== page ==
Aug 09, 2012|
My mother was a social worker and my father was a part-time policeman who also worked at a law firm. When I was little, my parents were pretty strict with me. I wasn’t allowed to watch TV. After elementary school, they got divorced, and from then on I got a lot of freedom.
I’ve always been an avid reader, but I hated schools and exams. During middle school and high school, I often skipped class to watch movies. It was my favorite thing.
When young people today say they like movies, they just mean movies per se—they can download them on their laptop and watch them on a tiny screen. Even when they’re in the cinema, they don’t mind being late or distracted by text messages. But what I like is the whole “movie” experience. I need to watch them in the cinema and I enjoy every part of it, from waiting for the curtains to open to going to the toilet. It’s like a sacred ceremony.
Audience members sometimes ask me how I came up with those “weird ideas.” But for me, they are just thoughts that have been in my head my entire life. The reason why other people don’t have them is not because I’m smarter, but because luckily there’s some part of my own voice and creativity that has survived Hong Kong’s educational system.
I shot a short film with my older brother when I was about 12. My mother borrowed a big ol’ camera and asked us to film her singing and dancing. We soon got bored of that and decided to shoot our own stuff. Mom was supportive, but under one condition—she had to be the lead! So we ended up making a wacky action movie headlined by her.
The first and only semester I did in college in Taiwan further proved that I was not academic material, so I returned to Hong Kong and joined ATV as a television writer. It’s a channel that nobody watches, which was an advantage for me because I could write any nonsensical bullshit I wanted.
Since the station couldn’t afford enough actors, I had to perform in my own shows, too. That became my best writing training. See, when you’re just a writer, if your lines don’t work, you always blame it on the actors. But when you have to act out your own crappy sketches, you realize it’s your writing skills.
Read Penny Zhou's review of "Vulgaria" here.
In the next few years, I worked back and forth in TV, radio and magazines, and wrote a novel. Then in 1999, I turned 25. I remembered both Akira Kurosawa and Martin Scorsese had said that if you want to be a director, you must make your first film by 25. So I put in all my savings and self-financed my first short, “Summer Assignment.”
You hear aspiring filmmakers complain about not having investors to help them
start their career—that’s just an excuse. I mean, come on, making a digital short is so cheap these days. If you really want to do it, just work hard at your day job and save every penny possible, then you can get your film done with 20 to 30 grand. If you’d rather waste your cash on karaoke or shopping, it only means that your movie dream is not as important to you as you think.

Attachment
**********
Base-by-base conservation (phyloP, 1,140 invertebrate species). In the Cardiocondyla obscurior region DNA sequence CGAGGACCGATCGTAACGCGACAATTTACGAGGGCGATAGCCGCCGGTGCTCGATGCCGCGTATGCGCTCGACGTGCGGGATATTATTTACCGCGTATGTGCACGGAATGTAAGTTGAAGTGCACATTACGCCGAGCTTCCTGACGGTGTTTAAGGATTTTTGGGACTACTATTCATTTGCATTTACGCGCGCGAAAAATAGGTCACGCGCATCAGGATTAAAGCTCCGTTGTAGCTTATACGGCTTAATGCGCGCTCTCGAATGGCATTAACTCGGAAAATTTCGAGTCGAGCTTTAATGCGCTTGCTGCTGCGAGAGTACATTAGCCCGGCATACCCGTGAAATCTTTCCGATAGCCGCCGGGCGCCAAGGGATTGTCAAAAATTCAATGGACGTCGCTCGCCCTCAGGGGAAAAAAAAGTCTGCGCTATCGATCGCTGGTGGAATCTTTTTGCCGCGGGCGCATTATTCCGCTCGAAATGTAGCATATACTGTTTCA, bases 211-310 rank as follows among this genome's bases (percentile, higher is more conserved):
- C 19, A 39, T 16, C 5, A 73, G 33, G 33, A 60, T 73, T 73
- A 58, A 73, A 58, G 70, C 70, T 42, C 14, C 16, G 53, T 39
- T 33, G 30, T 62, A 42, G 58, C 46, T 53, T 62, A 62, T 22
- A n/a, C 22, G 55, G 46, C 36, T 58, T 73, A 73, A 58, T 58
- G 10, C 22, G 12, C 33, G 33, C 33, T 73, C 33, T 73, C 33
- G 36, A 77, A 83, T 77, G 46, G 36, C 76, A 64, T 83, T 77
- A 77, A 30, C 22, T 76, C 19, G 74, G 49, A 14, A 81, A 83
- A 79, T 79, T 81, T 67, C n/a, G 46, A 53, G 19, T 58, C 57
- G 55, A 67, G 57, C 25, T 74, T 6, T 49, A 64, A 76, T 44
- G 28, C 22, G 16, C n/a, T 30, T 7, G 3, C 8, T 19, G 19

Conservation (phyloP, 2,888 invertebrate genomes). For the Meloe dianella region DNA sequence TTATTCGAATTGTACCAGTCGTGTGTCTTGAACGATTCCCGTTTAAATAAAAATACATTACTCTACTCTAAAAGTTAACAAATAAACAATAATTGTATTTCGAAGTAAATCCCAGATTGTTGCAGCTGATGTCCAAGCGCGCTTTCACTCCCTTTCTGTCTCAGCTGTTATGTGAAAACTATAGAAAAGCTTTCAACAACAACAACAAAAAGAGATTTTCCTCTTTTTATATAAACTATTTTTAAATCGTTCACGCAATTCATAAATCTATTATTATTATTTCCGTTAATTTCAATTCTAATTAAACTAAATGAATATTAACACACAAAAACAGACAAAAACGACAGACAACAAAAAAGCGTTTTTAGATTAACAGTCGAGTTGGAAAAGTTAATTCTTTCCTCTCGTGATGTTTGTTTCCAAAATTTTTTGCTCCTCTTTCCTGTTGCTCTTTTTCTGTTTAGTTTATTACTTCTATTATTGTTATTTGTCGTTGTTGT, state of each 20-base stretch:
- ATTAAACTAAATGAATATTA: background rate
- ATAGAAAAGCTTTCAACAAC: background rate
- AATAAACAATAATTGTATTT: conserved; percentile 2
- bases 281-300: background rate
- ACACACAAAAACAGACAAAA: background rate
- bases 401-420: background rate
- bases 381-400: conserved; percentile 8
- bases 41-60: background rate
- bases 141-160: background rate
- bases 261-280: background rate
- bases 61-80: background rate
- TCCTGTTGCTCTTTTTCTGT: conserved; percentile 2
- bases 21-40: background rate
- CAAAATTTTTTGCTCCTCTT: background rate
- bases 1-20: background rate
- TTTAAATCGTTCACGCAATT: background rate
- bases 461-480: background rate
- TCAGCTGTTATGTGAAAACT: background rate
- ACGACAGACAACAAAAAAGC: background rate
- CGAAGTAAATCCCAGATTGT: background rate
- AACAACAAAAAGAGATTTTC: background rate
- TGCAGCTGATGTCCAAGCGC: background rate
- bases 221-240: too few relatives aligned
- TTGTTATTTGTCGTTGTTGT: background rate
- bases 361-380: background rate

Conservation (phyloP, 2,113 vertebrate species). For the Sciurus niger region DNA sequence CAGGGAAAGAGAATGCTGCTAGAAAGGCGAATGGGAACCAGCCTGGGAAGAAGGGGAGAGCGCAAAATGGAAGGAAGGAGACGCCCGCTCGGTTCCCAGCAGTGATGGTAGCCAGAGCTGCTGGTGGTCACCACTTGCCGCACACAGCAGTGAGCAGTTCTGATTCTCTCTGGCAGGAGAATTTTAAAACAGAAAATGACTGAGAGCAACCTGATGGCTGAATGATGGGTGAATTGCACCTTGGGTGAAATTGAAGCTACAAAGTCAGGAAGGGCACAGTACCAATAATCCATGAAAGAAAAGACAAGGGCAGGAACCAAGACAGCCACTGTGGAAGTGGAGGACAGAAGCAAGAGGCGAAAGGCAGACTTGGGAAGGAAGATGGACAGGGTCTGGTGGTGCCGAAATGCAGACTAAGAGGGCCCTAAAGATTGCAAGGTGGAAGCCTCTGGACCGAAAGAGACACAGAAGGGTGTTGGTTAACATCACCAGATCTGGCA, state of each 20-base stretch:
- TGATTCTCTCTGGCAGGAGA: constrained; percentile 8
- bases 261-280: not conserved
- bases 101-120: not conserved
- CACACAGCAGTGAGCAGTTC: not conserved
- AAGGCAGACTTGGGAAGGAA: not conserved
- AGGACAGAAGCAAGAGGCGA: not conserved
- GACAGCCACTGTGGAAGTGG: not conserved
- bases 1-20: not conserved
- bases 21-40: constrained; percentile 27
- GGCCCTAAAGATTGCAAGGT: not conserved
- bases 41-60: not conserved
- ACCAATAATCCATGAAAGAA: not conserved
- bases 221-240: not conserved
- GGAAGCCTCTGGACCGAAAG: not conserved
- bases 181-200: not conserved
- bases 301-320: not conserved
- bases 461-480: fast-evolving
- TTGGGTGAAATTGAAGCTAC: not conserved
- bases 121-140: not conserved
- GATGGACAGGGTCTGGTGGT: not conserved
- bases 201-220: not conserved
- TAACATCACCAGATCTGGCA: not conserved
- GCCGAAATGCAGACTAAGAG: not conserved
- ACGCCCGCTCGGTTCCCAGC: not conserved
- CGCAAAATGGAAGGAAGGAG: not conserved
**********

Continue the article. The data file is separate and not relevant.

I know some will think it’s too risky. Because what if you fail? Well, then you at least get a wake-up call and realize you’ve overestimated yourself, and can start focusing your energy on something else. It’s a good thing either way.
When I first moved my studio to Beijing, a lot of people criticized me for being a sellout. But they didn’t understand that sometimes leaving is for a better return. If I didn’t prove my ability to make successful commercial co-productions, why would the rich financiers trust me with their money to make a category III Hong Kong movie that can’t be shown in the mainland market? “Vulgaria” wouldn’t have happened if it wasn’t for the box office success of “Love in the Buff.”
Haha, I know many people thought it was “Love in the Butt” when they saw the poster. We didn’t do that on purpose, but it was a good little accident.
“Vulgaria” is particularly dirty, because I thought, since this time I can make something that doesn’t have to abide by mainland censorship, I might as well make it as politically incorrect as possible. It’s like a mental lavage, getting all the bad tastes and dark ideas out of my system at once. But of course, those things will start accumulating again, so in a few years I may need another lavage like this.
Making a film is like robbing a bank—who you team up with directly determines whether it’ll be a successful mission. Your fate is decided even before you set off to the bank. That’s why I believe in elites and always hire the same people, who I know are the best at what they do, even though they’re expensive.
I absolutely love going to the supermarket. My assistant and driver always offer to go out to buy groceries for me, but they’re missing the point—I like picking out every single item myself. Just the other day I spent an entire afternoon trying to pick a little bowl for the bathroom.
“Vulgaria” opened in all major cinemas on Aug 9.